Texas A&M University’s Engineering Experiment Station (TEES) has been awarded a $20 million contract by the Department of Defense (DoD) to set up a University Consortium for Applied Hypersonics. The contract has a base year and four additional option years, with a total value of up to $100 million.
The main focus of the project is on applied hypersonics research, modeling, and testing. The project will facilitate the development of academic research into practical systems, a transition which has proven challenging.
“We often have difficulty transitioning department-funded basic research from universities through industry to operational applications,” said Dr. Mark Lewis, acting deputy undersecretary of defense for research and engineering and director of defense research and engineering for modernization.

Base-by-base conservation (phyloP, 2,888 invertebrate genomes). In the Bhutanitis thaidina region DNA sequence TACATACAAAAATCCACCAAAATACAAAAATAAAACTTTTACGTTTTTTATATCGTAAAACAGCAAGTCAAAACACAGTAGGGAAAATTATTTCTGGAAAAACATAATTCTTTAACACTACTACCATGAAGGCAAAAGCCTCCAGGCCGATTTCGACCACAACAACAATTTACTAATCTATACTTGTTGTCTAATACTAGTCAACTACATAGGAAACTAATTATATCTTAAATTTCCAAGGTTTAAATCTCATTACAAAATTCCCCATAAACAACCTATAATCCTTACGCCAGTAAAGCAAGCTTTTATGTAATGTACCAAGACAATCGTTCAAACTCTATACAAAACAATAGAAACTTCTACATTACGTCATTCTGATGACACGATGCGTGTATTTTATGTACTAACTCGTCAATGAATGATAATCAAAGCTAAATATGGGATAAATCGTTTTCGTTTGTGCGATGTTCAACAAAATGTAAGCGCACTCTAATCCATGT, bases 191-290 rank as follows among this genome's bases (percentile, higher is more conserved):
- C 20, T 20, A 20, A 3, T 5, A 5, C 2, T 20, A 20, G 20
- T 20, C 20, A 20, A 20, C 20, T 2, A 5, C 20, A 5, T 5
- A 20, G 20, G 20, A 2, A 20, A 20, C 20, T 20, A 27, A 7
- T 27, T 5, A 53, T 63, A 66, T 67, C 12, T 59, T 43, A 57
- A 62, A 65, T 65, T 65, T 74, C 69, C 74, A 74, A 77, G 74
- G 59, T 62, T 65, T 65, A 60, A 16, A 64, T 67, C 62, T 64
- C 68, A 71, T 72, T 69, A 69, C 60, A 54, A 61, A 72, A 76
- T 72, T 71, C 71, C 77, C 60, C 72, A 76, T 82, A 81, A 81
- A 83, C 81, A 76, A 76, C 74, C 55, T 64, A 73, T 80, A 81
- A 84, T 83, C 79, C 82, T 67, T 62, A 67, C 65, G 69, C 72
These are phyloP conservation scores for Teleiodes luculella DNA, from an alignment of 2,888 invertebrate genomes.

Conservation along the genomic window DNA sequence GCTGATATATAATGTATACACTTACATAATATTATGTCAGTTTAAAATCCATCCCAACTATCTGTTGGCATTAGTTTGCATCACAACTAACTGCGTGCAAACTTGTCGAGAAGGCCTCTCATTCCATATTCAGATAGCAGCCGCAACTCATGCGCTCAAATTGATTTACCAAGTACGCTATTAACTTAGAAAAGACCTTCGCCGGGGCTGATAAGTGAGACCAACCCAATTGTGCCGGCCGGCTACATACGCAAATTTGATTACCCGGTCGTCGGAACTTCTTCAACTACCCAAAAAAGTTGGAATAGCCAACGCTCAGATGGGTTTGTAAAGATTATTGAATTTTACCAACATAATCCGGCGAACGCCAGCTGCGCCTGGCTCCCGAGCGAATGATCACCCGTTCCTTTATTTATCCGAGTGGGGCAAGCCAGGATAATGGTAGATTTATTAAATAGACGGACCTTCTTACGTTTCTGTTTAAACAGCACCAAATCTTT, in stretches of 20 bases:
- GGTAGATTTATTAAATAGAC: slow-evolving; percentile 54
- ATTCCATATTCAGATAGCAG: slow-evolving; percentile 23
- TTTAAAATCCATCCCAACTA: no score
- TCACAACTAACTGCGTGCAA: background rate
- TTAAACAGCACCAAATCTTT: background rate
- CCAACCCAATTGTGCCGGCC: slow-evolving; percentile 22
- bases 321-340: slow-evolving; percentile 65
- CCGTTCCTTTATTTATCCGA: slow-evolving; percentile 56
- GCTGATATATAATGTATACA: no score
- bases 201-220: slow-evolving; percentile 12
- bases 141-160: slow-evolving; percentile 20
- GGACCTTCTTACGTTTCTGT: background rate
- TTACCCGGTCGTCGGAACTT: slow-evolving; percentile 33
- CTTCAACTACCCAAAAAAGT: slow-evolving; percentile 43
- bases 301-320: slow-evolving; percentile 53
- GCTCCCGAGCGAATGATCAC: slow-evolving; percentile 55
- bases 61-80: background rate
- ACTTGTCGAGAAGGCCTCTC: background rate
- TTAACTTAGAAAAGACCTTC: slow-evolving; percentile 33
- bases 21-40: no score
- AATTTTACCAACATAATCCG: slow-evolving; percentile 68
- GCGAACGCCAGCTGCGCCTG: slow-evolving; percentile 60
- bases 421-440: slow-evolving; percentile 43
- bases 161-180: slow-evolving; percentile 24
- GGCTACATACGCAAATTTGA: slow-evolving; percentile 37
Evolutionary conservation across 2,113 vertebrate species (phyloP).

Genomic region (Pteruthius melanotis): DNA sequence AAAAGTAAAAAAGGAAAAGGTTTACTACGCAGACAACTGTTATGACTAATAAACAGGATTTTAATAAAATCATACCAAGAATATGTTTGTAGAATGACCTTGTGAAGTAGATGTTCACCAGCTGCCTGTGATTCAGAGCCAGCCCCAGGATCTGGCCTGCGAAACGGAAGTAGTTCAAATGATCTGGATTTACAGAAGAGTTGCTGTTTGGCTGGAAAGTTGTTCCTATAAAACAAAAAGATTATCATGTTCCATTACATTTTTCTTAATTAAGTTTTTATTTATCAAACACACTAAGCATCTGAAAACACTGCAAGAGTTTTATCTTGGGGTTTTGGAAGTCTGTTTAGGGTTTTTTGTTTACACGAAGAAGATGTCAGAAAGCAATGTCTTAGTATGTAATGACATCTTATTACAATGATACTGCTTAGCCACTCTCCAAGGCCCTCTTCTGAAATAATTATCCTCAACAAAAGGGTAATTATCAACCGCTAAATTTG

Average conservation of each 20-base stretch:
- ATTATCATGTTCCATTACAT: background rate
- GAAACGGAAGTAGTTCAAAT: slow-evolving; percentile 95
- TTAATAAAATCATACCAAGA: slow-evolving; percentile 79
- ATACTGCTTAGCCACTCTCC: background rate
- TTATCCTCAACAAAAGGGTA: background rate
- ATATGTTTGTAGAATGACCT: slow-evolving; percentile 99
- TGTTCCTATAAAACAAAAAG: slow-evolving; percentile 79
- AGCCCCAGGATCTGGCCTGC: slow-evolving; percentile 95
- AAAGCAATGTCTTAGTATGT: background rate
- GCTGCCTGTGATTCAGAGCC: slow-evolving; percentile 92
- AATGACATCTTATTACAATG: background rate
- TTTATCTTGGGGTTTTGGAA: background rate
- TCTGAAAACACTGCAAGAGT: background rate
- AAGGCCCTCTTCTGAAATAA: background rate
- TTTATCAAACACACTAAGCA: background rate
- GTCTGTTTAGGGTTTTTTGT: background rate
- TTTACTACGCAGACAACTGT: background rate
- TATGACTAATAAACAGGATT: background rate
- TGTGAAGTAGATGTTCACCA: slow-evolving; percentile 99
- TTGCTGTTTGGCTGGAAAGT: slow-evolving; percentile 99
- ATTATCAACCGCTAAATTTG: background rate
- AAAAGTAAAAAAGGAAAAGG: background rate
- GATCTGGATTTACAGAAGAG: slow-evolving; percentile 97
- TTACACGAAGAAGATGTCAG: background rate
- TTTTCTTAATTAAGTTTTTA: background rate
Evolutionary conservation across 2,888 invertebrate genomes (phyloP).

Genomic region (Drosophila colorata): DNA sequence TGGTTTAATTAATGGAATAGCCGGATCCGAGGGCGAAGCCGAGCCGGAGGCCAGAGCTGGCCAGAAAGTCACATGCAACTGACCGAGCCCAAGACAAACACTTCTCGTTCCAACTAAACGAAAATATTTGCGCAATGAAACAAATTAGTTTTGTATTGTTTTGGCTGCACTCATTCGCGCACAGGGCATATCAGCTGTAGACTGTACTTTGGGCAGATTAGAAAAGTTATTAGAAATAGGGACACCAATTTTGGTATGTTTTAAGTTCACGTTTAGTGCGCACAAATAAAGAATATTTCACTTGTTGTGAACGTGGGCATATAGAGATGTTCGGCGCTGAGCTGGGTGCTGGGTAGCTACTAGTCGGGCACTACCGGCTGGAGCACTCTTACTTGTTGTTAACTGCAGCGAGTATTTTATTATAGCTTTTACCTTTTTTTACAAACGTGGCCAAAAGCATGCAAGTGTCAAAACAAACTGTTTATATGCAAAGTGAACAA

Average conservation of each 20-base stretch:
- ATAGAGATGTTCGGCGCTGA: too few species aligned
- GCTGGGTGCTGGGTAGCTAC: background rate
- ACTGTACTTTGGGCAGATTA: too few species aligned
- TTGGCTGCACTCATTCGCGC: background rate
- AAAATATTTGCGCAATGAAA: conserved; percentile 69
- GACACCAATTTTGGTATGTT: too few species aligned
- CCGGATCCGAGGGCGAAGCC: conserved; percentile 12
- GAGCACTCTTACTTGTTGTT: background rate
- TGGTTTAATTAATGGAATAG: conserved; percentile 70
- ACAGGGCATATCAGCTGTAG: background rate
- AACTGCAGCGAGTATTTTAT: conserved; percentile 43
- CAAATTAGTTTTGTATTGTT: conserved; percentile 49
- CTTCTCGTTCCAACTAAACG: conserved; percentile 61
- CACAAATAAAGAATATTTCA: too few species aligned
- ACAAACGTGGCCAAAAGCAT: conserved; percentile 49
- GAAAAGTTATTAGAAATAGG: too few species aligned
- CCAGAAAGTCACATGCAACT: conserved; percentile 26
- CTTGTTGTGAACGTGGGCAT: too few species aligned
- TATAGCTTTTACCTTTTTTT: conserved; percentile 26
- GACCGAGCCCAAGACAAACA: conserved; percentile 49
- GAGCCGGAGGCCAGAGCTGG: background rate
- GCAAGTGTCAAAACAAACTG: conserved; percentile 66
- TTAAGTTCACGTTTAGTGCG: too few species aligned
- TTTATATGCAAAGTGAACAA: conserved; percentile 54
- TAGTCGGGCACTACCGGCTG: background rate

He added that the problem is particularly challenging in hypersonics, “…where multiple disciplines must intersect precisely to move forward.”
TEES was selected for the project after a “highly competitive source selection process” in which 70 schools from 48 states made submissions.
Over 40 Institutions to Collaborate
The university has already identified 41 institutions from 23 states committed to participating in the project. The DoD said numbers could rise as more institutions have expressed interest in joining the project, including from the UK, Canada, and Australia.
As part of the project, experts from 11 universities across the nation, including Texas A&M, will oversee the work and assist consortium members within and across disciplines to navigate cross-disciplinary research problems.
The Consortium will work closely with military services, defense research agencies, and government organizations such as NASA and the Energy Department to improve work processes and interdisciplinary cooperation.
Enhanced collaboration with the private sector and academic institutions will help identify promising basic and applied research work and help them transition to future systems while reducing system development timelines.